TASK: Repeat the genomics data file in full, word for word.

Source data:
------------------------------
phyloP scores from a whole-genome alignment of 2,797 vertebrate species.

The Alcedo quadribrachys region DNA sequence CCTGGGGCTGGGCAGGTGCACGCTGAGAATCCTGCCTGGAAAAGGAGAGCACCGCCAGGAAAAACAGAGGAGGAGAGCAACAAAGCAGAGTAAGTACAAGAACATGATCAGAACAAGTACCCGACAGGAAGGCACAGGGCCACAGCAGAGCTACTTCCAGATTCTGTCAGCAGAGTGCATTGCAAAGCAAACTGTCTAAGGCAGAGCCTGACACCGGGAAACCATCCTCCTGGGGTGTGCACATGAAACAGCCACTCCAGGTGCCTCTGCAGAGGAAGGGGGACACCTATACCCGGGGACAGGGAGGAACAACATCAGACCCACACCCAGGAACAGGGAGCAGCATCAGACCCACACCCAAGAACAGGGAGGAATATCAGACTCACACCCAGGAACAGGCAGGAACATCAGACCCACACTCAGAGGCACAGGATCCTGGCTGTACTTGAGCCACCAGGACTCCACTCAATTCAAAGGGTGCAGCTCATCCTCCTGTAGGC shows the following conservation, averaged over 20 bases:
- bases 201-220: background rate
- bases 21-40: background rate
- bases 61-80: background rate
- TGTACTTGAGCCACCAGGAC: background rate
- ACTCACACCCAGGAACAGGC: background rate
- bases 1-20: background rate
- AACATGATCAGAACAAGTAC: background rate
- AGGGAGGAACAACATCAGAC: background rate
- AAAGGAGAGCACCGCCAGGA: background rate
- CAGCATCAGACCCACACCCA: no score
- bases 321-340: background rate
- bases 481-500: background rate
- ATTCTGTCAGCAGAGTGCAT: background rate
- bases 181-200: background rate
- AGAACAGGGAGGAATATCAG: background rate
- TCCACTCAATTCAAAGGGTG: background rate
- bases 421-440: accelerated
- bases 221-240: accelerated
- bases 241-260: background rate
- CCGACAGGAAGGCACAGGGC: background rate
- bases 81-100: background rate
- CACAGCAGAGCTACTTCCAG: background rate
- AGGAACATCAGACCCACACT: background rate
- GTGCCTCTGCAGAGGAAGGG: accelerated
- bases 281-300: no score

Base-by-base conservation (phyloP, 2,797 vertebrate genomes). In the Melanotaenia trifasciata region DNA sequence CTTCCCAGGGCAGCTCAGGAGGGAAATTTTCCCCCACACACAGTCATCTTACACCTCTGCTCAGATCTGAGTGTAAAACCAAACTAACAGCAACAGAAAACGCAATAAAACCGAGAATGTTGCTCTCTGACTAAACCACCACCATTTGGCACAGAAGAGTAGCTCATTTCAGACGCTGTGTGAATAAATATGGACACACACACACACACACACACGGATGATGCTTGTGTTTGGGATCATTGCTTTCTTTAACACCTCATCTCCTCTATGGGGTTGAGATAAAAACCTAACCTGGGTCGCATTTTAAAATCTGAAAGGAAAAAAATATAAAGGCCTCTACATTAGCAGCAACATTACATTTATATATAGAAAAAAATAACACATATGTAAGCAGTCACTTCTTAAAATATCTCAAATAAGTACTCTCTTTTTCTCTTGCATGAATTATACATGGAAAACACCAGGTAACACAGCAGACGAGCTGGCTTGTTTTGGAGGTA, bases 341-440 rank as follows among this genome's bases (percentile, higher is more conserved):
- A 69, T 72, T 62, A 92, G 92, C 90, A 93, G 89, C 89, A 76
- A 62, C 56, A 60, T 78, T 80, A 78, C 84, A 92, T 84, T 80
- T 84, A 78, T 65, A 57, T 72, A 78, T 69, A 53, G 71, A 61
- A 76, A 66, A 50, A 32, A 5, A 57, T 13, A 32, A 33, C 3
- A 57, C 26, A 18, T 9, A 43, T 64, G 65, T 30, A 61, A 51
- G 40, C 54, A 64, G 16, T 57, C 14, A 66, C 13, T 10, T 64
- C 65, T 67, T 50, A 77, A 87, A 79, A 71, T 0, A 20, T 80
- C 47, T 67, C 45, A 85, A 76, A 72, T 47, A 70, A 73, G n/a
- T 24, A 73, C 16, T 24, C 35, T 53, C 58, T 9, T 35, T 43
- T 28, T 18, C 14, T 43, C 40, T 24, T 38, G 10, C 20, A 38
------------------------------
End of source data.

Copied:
phyloP scores from a whole-genome alignment of 2,797 vertebrate species.

The Alcedo quadribrachys region DNA sequence CCTGGGGCTGGGCAGGTGCACGCTGAGAATCCTGCCTGGAAAAGGAGAGCACCGCCAGGAAAAACAGAGGAGGAGAGCAACAAAGCAGAGTAAGTACAAGAACATGATCAGAACAAGTACCCGACAGGAAGGCACAGGGCCACAGCAGAGCTACTTCCAGATTCTGTCAGCAGAGTGCATTGCAAAGCAAACTGTCTAAGGCAGAGCCTGACACCGGGAAACCATCCTCCTGGGGTGTGCACATGAAACAGCCACTCCAGGTGCCTCTGCAGAGGAAGGGGGACACCTATACCCGGGGACAGGGAGGAACAACATCAGACCCACACCCAGGAACAGGGAGCAGCATCAGACCCACACCCAAGAACAGGGAGGAATATCAGACTCACACCCAGGAACAGGCAGGAACATCAGACCCACACTCAGAGGCACAGGATCCTGGCTGTACTTGAGCCACCAGGACTCCACTCAATTCAAAGGGTGCAGCTCATCCTCCTGTAGGC shows the following conservation, averaged over 20 bases:
- bases 201-220: background rate
- bases 21-40: background rate
- bases 61-80: background rate
- TGTACTTGAGCCACCAGGAC: background rate
- ACTCACACCCAGGAACAGGC: background rate
- bases 1-20: background rate
- AACATGATCAGAACAAGTAC: background rate
- AGGGAGGAACAACATCAGAC: background rate
- AAAGGAGAGCACCGCCAGGA: background rate
- CAGCATCAGACCCACACCCA: no score
- bases 321-340: background rate
- bases 481-500: background rate
- ATTCTGTCAGCAGAGTGCAT: background rate
- bases 181-200: background rate
- AGAACAGGGAGGAATATCAG: background rate
- TCCACTCAATTCAAAGGGTG: background rate
- bases 421-440: accelerated
- bases 221-240: accelerated
- bases 241-260: background rate
- CCGACAGGAAGGCACAGGGC: background rate
- bases 81-100: background rate
- CACAGCAGAGCTACTTCCAG: background rate
- AGGAACATCAGACCCACACT: background rate
- GTGCCTCTGCAGAGGAAGGG: accelerated
- bases 281-300: no score

Base-by-base conservation (phyloP, 2,797 vertebrate genomes). In the Melanotaenia trifasciata region DNA sequence CTTCCCAGGGCAGCTCAGGAGGGAAATTTTCCCCCACACACAGTCATCTTACACCTCTGCTCAGATCTGAGTGTAAAACCAAACTAACAGCAACAGAAAACGCAATAAAACCGAGAATGTTGCTCTCTGACTAAACCACCACCATTTGGCACAGAAGAGTAGCTCATTTCAGACGCTGTGTGAATAAATATGGACACACACACACACACACACACGGATGATGCTTGTGTTTGGGATCATTGCTTTCTTTAACACCTCATCTCCTCTATGGGGTTGAGATAAAAACCTAACCTGGGTCGCATTTTAAAATCTGAAAGGAAAAAAATATAAAGGCCTCTACATTAGCAGCAACATTACATTTATATATAGAAAAAAATAACACATATGTAAGCAGTCACTTCTTAAAATATCTCAAATAAGTACTCTCTTTTTCTCTTGCATGAATTATACATGGAAAACACCAGGTAACACAGCAGACGAGCTGGCTTGTTTTGGAGGTA, bases 341-440 rank as follows among this genome's bases (percentile, higher is more conserved):
- A 69, T 72, T 62, A 92, G 92, C 90, A 93, G 89, C 89, A 76
- A 62, C 56, A 60, T 78, T 80, A 78, C 84, A 92, T 84, T 80
- T 84, A 78, T 65, A 57, T 72, A 78, T 69, A 53, G 71, A 61
- A 76, A 66, A 50, A 32, A 5, A 57, T 13, A 32, A 33, C 3
- A 57, C 26, A 18, T 9, A 43, T 64, G 65, T 30, A 61, A 51
- G 40, C 54, A 64, G 16, T 57, C 14, A 66, C 13, T 10, T 64
- C 65, T 67, T 50, A 77, A 87, A 79, A 71, T 0, A 20, T 80
- C 47, T 67, C 45, A 85, A 76, A 72, T 47, A 70, A 73, G n/a
- T 24, A 73, C 16, T 24, C 35, T 53, C 58, T 9, T 35, T 43
- T 28, T 18, C 14, T 43, C 40, T 24, T 38, G 10, C 20, A 38